The Displaced Child – Three Parenting Mistakes That End Up in Therapy – Part 3

Margaret has had extensive therapy over twenty years because she fulfilled the diagnosis for borderline personality disorder. Now in her mid-forties, she no longer fulfills the criteria fully, but still has a few symptoms. She still needs therapy once in a while. In her own words, she says she is unable to enjoy the good life she now has: she is married to a wonderful man and has a fulfilling career as an expert in alternative medicine.

Margaret says she feels like she is carrying her family along even into her new life. They still fill her mind and emotions everyday, more than her marriage does. In her family, she felt like she never belonged. She was born at the end of her parent’s marriage, after the miscarriage of a child who did not belong to her father.

Margaret says this conflict of wanting to be loved but being rejected and displaced is tearing her apart till today.

During our last meeting, she was torn between giving up her family altogether and living with the pain of knowing she is unloved, or keeping up the contact, and enduring the pain of continual rejection.

Soraya is a beautiful young lady. She suffers from an eating disorder, bouts of anxiety and feelings of emptiness. Soraya says she never felt that she had a place in the family. She was five years old, from a previous relationship, when her mother re-married. Her younger brother, the son of her step-father, got away with everything. She, in contrast, was always punished for everything that went wrong, and had to do all the chores.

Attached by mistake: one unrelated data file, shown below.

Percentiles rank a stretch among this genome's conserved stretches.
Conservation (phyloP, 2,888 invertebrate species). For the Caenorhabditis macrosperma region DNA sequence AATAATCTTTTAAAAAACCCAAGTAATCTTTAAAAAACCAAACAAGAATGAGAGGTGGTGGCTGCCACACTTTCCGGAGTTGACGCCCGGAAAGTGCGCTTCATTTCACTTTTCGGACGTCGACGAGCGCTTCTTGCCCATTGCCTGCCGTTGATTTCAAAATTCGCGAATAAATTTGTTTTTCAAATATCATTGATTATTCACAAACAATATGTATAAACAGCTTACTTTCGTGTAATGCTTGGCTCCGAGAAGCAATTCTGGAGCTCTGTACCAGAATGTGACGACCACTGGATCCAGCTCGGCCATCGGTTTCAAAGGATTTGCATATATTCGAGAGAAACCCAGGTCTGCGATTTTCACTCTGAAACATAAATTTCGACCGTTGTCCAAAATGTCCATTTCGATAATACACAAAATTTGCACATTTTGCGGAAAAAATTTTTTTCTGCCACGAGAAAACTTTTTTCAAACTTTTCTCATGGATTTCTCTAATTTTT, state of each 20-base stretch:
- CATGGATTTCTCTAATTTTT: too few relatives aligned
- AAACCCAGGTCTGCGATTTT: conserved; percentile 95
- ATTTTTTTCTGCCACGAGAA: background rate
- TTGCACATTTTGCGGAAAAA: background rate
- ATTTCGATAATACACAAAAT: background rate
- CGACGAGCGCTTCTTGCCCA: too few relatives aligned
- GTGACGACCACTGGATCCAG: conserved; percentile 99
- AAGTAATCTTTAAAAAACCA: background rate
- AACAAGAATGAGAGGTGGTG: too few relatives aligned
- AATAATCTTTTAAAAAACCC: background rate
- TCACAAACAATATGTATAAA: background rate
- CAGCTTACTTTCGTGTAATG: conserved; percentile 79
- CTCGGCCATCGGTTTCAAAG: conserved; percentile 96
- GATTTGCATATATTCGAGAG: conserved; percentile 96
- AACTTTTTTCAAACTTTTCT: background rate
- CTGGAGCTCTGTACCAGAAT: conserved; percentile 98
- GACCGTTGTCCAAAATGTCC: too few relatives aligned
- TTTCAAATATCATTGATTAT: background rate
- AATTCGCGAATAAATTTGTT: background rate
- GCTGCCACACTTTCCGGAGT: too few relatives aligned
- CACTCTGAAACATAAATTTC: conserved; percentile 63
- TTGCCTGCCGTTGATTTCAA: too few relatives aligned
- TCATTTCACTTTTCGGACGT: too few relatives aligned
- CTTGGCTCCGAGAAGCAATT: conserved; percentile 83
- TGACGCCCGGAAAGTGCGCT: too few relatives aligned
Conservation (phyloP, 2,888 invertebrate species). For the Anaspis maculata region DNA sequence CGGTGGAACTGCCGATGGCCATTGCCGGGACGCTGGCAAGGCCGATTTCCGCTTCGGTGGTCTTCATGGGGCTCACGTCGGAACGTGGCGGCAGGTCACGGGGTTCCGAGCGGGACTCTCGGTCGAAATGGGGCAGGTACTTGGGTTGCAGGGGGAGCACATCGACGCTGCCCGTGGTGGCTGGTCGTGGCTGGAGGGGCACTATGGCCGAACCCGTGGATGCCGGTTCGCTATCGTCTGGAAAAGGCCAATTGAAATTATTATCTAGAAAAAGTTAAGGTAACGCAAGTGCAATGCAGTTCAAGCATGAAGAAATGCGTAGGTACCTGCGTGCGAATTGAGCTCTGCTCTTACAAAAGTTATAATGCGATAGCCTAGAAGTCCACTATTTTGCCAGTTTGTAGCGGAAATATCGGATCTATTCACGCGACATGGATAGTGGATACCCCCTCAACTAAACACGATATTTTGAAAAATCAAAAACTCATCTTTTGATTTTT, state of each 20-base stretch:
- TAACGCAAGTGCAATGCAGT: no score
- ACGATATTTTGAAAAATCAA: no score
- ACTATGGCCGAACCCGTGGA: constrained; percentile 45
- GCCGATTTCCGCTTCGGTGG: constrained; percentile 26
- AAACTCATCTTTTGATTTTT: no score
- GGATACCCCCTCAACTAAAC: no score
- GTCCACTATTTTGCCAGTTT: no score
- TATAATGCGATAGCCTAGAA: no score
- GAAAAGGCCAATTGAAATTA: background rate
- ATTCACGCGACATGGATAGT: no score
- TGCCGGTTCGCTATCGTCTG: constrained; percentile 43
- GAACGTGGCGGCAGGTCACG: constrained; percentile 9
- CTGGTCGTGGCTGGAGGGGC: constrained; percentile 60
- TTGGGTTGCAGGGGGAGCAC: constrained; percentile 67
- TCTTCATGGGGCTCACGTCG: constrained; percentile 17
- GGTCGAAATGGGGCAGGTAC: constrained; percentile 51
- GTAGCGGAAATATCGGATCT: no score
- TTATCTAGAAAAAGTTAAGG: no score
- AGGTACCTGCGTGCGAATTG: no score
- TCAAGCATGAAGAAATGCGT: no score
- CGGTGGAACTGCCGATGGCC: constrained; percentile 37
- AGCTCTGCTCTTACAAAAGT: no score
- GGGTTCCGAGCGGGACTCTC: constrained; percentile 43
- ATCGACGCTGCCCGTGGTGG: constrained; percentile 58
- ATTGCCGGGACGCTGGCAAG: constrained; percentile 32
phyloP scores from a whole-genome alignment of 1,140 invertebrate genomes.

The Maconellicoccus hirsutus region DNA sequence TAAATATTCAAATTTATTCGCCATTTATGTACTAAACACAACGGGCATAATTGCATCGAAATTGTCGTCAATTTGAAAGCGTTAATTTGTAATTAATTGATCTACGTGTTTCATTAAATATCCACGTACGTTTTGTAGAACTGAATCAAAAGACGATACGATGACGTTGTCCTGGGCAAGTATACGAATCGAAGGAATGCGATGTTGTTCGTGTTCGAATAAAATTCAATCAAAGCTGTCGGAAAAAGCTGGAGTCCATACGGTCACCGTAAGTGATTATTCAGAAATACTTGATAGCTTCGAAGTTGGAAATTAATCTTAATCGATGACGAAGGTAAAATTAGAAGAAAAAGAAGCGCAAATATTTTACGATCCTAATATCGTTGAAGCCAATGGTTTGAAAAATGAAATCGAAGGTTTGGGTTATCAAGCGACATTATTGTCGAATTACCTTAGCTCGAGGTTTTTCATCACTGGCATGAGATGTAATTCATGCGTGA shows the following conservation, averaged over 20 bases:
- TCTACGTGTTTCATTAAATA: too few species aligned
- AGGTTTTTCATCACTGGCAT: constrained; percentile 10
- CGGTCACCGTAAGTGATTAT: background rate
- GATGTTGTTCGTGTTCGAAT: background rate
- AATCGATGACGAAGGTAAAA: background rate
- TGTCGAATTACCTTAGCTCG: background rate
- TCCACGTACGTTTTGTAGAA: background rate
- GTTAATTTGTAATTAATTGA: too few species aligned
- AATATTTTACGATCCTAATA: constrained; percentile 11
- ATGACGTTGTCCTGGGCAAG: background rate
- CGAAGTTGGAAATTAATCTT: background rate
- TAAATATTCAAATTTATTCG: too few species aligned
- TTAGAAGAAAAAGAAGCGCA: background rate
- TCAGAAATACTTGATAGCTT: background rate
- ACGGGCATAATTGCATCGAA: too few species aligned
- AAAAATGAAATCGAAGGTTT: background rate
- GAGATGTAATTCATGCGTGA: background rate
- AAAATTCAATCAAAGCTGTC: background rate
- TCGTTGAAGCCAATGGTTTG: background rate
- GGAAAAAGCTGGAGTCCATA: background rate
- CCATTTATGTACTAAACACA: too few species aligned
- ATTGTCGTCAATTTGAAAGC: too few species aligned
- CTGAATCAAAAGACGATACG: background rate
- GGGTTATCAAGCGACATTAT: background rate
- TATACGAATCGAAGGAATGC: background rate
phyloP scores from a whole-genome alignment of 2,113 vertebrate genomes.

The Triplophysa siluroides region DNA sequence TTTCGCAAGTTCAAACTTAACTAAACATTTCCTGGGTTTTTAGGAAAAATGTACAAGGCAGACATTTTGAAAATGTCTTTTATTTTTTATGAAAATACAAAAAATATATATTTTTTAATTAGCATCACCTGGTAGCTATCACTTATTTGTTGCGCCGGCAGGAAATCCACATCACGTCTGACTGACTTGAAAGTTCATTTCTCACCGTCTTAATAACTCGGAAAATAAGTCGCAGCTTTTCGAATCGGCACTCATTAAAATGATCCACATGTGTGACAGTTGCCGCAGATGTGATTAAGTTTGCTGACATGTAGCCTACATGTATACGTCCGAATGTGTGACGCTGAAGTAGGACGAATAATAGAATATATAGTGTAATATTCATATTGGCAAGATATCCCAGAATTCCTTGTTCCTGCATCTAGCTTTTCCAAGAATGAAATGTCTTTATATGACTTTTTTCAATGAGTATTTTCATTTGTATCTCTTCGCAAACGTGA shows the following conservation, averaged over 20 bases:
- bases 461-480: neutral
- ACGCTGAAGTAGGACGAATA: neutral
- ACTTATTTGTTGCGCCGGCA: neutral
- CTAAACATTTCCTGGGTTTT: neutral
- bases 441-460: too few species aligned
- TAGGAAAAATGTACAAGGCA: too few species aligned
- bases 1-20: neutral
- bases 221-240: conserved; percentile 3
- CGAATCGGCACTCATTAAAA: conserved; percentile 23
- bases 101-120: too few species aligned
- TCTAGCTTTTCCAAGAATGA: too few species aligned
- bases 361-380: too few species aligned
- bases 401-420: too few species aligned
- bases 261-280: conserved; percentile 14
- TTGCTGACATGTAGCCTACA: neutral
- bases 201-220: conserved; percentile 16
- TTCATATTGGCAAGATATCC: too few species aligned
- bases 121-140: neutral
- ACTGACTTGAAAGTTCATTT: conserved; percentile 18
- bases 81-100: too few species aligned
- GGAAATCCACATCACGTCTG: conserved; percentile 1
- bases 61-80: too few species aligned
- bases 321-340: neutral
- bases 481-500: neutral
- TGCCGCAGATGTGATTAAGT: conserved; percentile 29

She practically brought herself up, because her mother was too busy trying to keep the marriage to notice when she reached puberty or when she had problems at school. Her stepfather was often abusive, but her mother seemed unable to protect her.

At our last meeting, we worked on how to deal with pathological guilt, anger and fear.

Both Margaret and Soraya are examples of displaced children.

Internally displaced people are people who are forced to migrate from their homes because of some threat such are war, natural catastrophes or health threats. This concept is also relevant within the family, when a child is forced out of its comfort zone because of some threat. This displacement is often on the emotional level, although this manifests itself also in practical ways within the family.

The displaced child has no secure and sure physical and emotional place within the family, and therefore, no rights. If living space is insufficient, the displaced child is the first to be forced to move, or change or reduce. The child’s financial and emotional needs are addressed last, and in case of insufficiency, the displaced child’s needs are the first to be compromised.

The displaced child is often also the scapegoat for the failures and mistakes of others in the family and carries the burden of unpleasant chores and duties.

How does a child end up in this situation?